remained in my mind past a cold drink and a night with my family. Until these
women died and began to stay with me, all hours of the day and night.

Especially the night.

Maybe it was because this was my first serial killer, the
first in the London area in over three decades. All the other mayhem I had seen
was rooted in connections between the victim and the perpetrator—jealous
spouses, enraged workers, altercations at bars, even gang members killing each
other for turf. Even the few robberies gone bad, the victim was picked for a
recognizable human reason—because they looked like they had money. This killer
was choosing victims at random. And might be choosing the next victim right

I took a sip of green tea from the “World’s Greatest Dad”
mug my son had given me for my birthday in February and took care to set it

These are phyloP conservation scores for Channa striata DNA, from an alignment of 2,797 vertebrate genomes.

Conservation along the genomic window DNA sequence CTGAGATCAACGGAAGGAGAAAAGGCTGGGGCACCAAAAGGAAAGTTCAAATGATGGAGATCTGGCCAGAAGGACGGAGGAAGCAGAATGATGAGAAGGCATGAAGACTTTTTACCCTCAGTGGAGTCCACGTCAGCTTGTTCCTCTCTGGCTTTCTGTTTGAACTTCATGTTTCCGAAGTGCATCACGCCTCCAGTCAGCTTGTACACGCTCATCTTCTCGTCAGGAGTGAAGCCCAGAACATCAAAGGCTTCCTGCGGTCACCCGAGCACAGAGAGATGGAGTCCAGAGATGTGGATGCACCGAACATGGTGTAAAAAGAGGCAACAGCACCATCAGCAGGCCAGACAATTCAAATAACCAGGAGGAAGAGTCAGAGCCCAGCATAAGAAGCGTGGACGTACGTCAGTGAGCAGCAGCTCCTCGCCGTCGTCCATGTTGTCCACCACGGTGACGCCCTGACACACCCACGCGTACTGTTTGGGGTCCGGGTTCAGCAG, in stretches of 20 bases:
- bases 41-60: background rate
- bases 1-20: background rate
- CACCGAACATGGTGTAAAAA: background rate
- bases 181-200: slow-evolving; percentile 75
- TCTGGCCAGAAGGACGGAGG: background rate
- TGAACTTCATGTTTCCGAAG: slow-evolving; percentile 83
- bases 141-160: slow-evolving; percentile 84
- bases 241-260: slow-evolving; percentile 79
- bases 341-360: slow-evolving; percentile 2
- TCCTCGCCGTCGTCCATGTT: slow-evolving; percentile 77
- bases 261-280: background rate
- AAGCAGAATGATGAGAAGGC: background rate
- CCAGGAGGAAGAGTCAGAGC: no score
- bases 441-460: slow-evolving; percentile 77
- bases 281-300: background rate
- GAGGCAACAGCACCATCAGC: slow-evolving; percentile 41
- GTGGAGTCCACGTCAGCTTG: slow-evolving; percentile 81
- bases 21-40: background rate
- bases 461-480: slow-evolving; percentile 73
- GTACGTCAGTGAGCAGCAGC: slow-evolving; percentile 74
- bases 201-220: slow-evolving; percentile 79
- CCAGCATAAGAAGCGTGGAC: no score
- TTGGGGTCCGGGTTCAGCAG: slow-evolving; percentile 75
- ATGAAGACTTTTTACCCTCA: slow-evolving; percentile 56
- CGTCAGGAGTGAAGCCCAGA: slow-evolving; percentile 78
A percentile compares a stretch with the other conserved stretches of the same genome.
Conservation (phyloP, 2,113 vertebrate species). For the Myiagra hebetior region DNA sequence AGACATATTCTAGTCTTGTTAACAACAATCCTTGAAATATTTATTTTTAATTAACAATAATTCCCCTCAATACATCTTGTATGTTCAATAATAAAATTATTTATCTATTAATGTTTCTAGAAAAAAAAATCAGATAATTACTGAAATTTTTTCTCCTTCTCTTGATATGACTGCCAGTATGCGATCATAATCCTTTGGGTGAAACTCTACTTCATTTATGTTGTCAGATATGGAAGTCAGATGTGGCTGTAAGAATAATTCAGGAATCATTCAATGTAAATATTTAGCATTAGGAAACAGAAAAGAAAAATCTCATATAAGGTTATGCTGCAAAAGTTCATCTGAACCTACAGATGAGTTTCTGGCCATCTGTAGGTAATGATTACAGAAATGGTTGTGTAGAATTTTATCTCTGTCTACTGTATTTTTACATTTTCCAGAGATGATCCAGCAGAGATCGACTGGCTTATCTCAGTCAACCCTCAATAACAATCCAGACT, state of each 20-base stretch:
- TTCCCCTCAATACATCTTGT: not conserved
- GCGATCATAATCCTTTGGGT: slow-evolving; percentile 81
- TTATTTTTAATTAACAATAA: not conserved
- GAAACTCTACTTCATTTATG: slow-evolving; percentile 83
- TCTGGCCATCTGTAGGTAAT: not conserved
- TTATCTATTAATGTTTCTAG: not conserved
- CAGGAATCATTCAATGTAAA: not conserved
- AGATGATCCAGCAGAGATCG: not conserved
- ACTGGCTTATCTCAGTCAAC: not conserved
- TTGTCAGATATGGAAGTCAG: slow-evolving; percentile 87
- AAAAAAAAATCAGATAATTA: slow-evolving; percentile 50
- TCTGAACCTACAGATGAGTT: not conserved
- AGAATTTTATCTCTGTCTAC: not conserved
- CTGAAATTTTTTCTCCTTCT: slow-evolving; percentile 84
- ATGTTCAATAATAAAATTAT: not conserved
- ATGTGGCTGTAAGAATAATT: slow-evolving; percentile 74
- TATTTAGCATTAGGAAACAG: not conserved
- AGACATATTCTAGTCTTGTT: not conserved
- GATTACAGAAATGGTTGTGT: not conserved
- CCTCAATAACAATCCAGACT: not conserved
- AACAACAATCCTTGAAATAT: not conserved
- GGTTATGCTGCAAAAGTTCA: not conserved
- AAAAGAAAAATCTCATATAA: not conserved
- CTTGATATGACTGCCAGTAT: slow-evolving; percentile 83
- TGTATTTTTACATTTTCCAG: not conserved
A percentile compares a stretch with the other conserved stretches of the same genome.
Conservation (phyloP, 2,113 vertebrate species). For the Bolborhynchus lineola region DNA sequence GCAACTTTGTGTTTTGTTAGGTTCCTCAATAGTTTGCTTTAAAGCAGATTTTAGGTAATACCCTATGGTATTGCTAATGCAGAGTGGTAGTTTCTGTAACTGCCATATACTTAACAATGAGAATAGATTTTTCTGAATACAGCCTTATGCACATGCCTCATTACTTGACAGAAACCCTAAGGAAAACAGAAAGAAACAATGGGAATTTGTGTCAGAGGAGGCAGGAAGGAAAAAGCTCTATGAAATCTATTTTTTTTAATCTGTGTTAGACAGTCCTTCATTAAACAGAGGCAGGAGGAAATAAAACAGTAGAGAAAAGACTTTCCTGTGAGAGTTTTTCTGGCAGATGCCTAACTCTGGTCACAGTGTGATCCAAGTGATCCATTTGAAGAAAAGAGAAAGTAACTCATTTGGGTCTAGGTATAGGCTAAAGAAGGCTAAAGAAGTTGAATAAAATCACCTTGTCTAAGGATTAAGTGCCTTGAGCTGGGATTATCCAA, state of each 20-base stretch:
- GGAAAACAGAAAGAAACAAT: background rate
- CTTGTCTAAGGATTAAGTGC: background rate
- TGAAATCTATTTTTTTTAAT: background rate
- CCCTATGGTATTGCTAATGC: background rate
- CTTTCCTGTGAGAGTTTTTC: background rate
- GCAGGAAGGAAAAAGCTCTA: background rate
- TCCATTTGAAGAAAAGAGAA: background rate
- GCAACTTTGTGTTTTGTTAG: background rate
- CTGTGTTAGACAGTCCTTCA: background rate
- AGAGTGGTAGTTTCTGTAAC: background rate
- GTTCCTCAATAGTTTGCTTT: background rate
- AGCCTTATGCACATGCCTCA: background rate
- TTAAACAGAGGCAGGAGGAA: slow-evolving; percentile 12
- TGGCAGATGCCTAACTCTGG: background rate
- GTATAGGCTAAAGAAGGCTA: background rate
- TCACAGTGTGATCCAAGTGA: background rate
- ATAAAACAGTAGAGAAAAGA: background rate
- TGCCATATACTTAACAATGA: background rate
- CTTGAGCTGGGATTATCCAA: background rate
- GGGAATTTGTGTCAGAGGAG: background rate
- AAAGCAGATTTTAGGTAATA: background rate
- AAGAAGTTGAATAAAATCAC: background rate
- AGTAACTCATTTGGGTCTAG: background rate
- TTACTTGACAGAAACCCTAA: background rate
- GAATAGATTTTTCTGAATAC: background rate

down on the only visible ring on the desk. Years of abuse had left a fractal
pattern of ring-shaped stains around the desktop, evidence of those who held
this position before me. The rings were like coasters thrown to the wind to
land where they may and no matter what I was doing or how cluttered my desk
there was always one to be found. With it came a chance to maintain my corner
of the world. At least if my mug caused new damage it wouldn’t look like new

The ring sat between wide angle shots of the decedents, nude
and seated on their beds, blankets pulled up to their shoulders. The strip of
flesh cut from their necks was hardly visible. The juxtaposition of violence
and peace unsettled me and I picked up my mug again, emptied it of the dregs
and shuffled the statements to reveal a coaster far from the images of death.